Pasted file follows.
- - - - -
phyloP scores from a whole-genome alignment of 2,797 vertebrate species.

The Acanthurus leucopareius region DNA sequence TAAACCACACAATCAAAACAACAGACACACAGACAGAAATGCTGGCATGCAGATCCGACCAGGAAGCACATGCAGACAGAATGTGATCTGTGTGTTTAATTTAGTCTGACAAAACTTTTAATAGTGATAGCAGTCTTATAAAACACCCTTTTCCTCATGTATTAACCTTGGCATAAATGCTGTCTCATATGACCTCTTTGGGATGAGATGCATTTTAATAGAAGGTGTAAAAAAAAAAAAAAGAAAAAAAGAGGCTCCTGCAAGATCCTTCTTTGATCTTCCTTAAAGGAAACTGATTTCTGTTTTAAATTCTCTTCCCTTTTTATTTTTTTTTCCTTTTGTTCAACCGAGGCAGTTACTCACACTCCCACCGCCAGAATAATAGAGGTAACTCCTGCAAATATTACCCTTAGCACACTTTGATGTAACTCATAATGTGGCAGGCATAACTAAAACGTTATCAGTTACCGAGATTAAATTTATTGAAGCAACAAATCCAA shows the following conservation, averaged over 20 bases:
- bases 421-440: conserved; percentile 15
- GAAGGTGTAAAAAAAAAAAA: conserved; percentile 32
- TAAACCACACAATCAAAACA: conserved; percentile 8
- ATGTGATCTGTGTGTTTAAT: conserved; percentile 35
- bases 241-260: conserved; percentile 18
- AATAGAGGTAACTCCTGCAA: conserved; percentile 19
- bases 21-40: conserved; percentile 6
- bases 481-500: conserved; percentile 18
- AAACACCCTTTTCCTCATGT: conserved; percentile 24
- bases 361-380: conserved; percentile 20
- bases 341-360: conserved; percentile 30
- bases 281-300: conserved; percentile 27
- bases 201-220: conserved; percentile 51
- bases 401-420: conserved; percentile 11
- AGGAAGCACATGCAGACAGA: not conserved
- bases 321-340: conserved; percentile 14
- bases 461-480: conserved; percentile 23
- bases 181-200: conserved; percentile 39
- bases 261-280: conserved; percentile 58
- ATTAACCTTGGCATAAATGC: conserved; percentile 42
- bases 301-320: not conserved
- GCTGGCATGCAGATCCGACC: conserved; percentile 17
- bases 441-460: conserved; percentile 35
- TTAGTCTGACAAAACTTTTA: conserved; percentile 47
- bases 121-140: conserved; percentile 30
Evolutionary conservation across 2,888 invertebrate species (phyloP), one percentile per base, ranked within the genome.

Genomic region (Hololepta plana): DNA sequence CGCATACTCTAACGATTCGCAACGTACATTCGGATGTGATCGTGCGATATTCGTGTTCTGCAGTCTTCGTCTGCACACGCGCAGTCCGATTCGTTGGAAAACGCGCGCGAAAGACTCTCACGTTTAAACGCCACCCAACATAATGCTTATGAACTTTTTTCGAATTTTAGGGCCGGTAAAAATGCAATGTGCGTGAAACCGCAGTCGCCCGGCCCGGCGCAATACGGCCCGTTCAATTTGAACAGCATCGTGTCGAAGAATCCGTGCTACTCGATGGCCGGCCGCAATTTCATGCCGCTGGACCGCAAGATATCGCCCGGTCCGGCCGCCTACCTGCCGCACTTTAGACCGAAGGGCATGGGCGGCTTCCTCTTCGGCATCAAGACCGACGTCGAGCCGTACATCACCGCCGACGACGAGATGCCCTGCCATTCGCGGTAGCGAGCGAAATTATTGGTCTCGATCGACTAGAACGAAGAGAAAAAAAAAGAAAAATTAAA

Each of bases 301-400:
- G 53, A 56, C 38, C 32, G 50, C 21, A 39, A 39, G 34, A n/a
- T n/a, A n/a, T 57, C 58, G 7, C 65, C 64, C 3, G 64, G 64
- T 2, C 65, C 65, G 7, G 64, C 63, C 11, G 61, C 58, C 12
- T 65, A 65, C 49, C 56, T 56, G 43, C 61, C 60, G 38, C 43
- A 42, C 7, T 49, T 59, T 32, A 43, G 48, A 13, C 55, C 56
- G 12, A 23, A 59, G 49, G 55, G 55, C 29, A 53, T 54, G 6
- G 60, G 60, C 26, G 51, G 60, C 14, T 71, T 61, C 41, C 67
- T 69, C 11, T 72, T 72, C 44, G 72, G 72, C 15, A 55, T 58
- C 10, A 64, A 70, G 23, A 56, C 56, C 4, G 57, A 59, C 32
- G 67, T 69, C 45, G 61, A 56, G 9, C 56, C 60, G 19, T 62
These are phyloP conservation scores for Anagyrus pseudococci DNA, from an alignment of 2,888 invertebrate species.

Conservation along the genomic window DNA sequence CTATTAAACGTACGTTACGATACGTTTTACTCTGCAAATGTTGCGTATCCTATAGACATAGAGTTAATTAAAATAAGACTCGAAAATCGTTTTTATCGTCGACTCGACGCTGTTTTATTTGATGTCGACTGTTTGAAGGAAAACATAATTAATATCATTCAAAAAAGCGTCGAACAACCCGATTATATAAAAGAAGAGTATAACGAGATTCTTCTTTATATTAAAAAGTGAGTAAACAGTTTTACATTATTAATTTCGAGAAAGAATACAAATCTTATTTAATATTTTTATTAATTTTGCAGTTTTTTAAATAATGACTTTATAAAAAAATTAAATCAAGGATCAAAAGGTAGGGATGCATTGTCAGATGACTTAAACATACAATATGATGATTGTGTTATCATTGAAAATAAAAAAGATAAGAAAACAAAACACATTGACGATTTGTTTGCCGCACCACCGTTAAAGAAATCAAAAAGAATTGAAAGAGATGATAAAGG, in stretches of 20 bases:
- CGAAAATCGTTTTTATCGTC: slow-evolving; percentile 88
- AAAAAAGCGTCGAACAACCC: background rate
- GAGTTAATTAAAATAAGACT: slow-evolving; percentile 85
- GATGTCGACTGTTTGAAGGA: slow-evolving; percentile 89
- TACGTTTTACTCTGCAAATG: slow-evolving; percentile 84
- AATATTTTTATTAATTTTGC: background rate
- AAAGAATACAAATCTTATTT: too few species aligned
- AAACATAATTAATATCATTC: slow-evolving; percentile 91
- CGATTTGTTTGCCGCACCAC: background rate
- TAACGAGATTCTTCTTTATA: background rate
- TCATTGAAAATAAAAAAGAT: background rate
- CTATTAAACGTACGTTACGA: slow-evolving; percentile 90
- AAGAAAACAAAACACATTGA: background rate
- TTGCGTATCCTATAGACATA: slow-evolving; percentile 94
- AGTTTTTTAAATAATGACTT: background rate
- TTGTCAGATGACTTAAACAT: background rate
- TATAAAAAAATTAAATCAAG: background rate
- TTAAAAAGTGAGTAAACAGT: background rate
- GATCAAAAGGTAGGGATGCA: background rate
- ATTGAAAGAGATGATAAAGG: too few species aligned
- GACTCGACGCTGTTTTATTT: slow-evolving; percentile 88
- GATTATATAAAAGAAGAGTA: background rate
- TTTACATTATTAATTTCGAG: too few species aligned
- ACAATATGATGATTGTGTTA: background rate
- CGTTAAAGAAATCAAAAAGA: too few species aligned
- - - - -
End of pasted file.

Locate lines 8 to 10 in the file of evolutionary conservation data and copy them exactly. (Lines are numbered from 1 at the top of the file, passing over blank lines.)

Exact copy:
- AATAGAGGTAACTCCTGCAA: conserved; percentile 19
- bases 21-40: conserved; percentile 6
- bases 481-500: conserved; percentile 18